School of Medicine researchers and their collaborators have created a powerful new tool they say will benefit essentially every area of biomedical research, from understanding how healthy cells function to the battle against cancer and neurodegenerative diseases such as Alzheimer’s. Gloria M. Sheynkman, PhD, an assistant professor in the Department of Molecular Physiology and Biological Physics and her team have developed a new and better way to identify proteins our genes make. Better understanding these proteins will help scientists unlock the mysteries of how our cells work and how diseases take hold, and targeting the proteins could lead to important new treatments for a wide variety of conditions. Sheynkman’s new tool to understand the proteins takes a two-pronged approach, combining mass spectrometry data with a technology called long-read RNA sequencing that is used to predict isoforms.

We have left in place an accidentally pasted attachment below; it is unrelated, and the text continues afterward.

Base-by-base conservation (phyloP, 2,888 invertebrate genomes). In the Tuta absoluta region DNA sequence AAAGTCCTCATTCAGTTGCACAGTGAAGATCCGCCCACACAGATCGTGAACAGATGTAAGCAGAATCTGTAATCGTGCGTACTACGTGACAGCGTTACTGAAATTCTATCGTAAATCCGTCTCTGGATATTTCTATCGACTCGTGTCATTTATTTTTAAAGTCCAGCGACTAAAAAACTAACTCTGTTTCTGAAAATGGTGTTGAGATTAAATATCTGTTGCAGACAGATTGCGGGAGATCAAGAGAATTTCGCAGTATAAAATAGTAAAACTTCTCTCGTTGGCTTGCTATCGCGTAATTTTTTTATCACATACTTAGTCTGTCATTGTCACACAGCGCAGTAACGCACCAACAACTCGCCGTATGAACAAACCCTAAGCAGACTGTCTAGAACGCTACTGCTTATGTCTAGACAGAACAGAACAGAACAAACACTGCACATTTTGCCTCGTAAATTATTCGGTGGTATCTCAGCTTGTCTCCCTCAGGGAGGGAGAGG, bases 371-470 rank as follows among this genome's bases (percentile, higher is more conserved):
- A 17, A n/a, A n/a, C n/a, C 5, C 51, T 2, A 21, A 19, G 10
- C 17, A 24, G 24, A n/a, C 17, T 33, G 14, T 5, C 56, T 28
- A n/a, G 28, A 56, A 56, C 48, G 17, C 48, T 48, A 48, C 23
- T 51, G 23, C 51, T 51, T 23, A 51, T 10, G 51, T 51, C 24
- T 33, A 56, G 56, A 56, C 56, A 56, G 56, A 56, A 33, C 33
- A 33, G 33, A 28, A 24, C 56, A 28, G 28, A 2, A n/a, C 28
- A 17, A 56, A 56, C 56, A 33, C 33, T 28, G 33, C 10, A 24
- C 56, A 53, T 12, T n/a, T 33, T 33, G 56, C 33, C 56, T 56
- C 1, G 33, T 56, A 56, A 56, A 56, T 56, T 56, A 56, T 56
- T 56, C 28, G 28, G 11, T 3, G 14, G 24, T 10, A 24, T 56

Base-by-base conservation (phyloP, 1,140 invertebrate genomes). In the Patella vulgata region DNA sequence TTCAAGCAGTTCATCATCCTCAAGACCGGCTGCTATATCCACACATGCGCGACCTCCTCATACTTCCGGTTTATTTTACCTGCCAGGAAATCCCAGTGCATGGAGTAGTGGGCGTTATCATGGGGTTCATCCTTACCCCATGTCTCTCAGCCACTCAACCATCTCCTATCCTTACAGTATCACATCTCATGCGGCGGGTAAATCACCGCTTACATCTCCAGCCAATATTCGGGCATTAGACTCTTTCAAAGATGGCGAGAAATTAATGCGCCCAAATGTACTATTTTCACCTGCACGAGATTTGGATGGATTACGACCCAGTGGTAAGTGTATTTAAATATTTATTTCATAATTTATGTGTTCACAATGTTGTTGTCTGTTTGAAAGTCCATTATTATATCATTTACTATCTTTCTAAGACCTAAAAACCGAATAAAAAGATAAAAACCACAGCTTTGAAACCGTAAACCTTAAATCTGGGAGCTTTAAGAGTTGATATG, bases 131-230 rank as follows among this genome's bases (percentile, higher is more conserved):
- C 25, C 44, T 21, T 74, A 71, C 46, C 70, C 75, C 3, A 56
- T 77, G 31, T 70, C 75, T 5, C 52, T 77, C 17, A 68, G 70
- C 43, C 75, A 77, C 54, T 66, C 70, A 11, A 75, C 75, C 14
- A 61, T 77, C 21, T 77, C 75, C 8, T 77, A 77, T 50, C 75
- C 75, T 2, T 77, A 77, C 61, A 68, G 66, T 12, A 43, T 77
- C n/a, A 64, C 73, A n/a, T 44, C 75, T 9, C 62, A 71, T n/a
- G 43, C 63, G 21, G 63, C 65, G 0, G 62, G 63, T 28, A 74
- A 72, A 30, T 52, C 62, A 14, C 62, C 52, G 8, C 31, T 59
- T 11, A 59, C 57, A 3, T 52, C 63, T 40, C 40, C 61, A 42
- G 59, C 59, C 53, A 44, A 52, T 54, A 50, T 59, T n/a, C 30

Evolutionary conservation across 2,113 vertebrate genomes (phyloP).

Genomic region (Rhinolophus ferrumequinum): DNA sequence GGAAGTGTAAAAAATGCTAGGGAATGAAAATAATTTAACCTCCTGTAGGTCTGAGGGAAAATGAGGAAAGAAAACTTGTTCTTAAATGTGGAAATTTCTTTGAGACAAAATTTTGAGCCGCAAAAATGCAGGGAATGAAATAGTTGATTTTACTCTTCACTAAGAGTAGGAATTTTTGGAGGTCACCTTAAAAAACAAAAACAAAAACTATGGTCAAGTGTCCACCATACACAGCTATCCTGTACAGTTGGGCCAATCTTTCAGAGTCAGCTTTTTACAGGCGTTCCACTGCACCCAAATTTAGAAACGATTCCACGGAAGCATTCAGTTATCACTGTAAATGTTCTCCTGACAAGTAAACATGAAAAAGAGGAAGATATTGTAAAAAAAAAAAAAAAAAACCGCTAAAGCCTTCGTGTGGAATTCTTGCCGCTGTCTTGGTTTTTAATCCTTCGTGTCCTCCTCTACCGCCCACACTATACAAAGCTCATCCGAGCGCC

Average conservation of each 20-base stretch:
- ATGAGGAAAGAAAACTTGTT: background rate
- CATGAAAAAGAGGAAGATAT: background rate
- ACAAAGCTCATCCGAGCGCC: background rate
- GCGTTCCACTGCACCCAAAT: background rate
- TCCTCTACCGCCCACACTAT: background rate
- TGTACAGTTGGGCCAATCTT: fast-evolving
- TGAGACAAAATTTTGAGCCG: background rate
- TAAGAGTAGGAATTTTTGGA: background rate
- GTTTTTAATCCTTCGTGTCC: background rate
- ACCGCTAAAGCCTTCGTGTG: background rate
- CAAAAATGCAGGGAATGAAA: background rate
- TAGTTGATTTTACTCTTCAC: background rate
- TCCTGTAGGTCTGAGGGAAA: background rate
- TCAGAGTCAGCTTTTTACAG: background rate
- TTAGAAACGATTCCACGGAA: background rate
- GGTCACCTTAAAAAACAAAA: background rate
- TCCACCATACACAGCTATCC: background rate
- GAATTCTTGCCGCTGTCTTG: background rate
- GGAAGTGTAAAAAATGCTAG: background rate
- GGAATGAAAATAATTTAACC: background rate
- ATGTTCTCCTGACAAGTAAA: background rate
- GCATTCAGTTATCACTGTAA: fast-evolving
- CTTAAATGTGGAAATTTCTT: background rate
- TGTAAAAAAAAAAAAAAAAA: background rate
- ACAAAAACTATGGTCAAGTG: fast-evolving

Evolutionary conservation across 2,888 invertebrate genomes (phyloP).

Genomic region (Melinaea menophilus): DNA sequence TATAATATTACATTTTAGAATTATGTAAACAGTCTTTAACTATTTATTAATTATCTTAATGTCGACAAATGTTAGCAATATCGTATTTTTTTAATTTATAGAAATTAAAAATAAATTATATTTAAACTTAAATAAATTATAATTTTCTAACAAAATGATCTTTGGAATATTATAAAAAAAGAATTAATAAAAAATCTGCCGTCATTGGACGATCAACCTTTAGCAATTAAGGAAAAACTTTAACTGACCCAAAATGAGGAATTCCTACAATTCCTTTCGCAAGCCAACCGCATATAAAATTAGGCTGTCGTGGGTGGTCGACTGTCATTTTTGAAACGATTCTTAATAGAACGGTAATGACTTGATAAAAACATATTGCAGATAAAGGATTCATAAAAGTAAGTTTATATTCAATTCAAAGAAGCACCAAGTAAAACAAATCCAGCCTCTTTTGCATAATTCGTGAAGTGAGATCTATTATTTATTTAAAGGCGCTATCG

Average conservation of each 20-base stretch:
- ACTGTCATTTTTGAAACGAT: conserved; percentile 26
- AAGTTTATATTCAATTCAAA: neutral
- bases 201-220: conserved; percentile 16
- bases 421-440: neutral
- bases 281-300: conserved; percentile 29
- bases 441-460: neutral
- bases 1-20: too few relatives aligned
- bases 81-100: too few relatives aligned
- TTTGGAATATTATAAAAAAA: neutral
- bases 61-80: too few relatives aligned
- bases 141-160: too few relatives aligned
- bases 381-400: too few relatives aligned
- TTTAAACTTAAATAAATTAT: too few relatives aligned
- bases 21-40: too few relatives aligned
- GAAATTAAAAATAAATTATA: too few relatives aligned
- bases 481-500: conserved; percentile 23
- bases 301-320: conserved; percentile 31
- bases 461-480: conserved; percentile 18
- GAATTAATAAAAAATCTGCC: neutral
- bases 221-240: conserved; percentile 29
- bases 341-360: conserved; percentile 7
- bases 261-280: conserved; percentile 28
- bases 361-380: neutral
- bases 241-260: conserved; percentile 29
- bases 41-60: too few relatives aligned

Researchers published their findings in the scientific journal Genome Biology, which was recently highlighted in Nature Methods.